Once in a great while, I will try an experiment in church. On the appointed Sunday morning, I will ask for a volunteer from the congregation. When the victim, er, the volunteer, comes to the front, I ask him or her to stand in a corner with his/her nose touching the wall. That, done I ask, “Without moving your head or body, and remaining perfectly still, tell us what you see.” The answer that always comes back is, ”I can only see the wall.”
And, of course, that is the whole point of the experiment. When we get overly focused on something…a problem, depression, talk radio, politics, a relationship gone sour…all we can see is the thing right in front of our eyes. It is as though the whole rest of the world ceases to exist for us and the broader picture is lost.
When I was a social worker, working as a case worker in child protective services, my world became the world of abused children, neglected children, and bad parents. True enough that at least half the referrals we received were without merit, but one severely abused or murdered child made us forget about the other people who are doing a pretty good job. I was young, in my twenties, and, after 2 1/2 years on the job, lost perspective and burned out. Everywhere I looked were violent and neglectful parents. It wasn’t really that way but it was all I came to see.
Police officers are subject to the same type of wall-seeing. Almost every contact that a cop has with a member of the public is an unpleasant one. A thug is going to be disrespectful and nasty when arrested but it is likely that that CEO who drives a luxury car and gets a ticket will be equally disrespectful and nasty. And, because they live in a cop world, cops tend to socialize with other cops. And, again, perspective is skewed. Not only are there dirt bags in the world who are potentially violent, wall-staring causes one to believe that the entire world is like that.
But the world is not like that. There are good people in the world, there are good parents in the world, and once out of the corner, there is much to see in the world that is bright, decorative, and beautiful. The world is not all talk radio, or politics, or things gone wrong. There is good and beauty all around if one just looks away from one’s own personal wall.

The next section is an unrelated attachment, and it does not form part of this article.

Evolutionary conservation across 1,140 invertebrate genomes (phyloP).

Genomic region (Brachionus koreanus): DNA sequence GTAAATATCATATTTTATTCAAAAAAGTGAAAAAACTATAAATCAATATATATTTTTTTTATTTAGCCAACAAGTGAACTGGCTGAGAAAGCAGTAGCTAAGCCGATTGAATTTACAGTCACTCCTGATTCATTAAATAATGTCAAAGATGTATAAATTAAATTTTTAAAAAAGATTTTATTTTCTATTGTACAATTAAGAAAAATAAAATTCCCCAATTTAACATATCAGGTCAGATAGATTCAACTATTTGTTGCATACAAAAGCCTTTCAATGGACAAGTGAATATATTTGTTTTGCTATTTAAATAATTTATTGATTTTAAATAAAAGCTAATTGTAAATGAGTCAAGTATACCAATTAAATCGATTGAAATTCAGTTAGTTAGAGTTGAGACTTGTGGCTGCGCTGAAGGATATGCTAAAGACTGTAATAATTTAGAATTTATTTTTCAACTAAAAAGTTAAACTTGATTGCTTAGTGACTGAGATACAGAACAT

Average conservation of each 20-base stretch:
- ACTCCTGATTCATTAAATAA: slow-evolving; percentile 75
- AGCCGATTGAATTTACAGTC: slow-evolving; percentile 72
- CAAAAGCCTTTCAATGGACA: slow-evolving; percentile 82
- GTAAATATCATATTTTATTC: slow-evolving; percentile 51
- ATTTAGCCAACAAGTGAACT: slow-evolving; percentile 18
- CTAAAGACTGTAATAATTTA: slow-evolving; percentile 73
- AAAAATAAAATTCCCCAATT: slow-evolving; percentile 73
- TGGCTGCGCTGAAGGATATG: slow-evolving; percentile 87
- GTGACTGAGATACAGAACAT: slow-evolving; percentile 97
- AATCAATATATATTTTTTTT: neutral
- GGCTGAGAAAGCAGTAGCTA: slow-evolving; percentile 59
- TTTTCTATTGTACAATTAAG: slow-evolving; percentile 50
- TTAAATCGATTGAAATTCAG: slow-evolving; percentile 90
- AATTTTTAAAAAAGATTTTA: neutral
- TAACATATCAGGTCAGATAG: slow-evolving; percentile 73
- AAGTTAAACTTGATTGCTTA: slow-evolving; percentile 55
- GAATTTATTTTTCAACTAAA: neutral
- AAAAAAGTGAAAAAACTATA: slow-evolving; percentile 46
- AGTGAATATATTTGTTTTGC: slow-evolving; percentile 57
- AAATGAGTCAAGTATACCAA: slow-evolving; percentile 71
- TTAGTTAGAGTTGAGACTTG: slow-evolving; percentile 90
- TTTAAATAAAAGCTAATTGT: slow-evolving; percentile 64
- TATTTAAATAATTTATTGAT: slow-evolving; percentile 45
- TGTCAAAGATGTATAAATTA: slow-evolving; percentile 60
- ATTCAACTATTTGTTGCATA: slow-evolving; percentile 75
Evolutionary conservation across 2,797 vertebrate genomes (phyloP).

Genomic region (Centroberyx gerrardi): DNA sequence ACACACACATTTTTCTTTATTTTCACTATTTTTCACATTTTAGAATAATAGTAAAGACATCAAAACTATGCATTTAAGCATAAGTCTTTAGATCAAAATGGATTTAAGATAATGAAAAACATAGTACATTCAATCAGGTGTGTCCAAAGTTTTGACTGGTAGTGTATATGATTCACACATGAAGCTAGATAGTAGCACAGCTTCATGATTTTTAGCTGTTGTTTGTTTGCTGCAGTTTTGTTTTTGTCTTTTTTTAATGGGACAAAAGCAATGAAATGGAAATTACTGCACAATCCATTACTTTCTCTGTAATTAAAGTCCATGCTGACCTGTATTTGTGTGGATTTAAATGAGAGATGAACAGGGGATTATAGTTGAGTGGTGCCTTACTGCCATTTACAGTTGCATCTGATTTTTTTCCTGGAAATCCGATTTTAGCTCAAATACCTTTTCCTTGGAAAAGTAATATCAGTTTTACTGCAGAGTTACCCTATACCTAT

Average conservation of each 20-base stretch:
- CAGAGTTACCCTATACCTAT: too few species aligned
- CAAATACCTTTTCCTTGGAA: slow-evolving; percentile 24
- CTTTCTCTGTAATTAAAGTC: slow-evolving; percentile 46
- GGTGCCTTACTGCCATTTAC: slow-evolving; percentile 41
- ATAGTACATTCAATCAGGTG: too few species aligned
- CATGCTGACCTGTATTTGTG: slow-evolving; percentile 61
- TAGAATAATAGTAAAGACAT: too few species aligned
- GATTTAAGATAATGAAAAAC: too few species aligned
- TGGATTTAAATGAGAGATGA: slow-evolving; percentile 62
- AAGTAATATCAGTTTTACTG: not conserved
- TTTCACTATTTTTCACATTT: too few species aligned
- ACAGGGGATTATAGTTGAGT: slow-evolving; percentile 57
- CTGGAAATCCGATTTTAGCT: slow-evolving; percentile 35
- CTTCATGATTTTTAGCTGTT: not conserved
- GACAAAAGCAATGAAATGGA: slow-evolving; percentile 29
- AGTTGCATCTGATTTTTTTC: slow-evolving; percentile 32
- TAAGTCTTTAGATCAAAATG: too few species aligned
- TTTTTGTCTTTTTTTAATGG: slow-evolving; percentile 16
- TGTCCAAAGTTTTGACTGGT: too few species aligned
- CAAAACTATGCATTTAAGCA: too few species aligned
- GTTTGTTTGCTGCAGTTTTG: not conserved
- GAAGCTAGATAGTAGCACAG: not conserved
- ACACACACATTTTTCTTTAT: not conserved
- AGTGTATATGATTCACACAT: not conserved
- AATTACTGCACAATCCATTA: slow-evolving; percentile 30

I had a friend who was down on life. I mean all of life. This friend is not and was not a member of the parish I belong to. He was down on relationships gone bad, the government, the lack of honesty in people, the church…in fact I don’t believe he saw the good or hopeful in anything. Every encounter left him feeling violated somehow. The negativity seemed to attach itself to me and, for a short time following an encounter with him, I, too, was depressed, negative, and looked at the world through his eyes. I shared his wall. I had to eventually, for my own health, cut down on the encounters. I don’t know what drove him to face his wall, but the wall was all he saw. As far as I know, all these years later, his nose is still pressed against that same wall.
The world, and life itself, is imperfect and there are downs as well as ups, relationships gone bad as well as relationships that are just waiting to be made great, and defeats as well as victories. To a great extent our world is what we make it, it is what we see it to be. I have, if I so choose, things to complain about. There are opportunities to moan and groan. But there are also reasons, many more reasons than not, to be grateful and thankful.
So, step away from the wall and expand your field of sight. Look for the right instead of the wrong, the lovely instead of the ugly, the hopeful instead of the hopeless. Look for reasons to be thankful and grateful instead of succumbing to bitterness. There is life away from the wall.
David Epps is the pastor of the Cathedral of Christ the King, Sharpsburg, GA (www.ctkcec.org). He is the bishop of the Mid-South Diocese which consists of Georgia and Tennessee (www.midsouthdiocese.org) and the Associate Endorser for the Department of the Armed Forces, U. S. Military Chaplains, ICCEC. He may contacted at email@example.com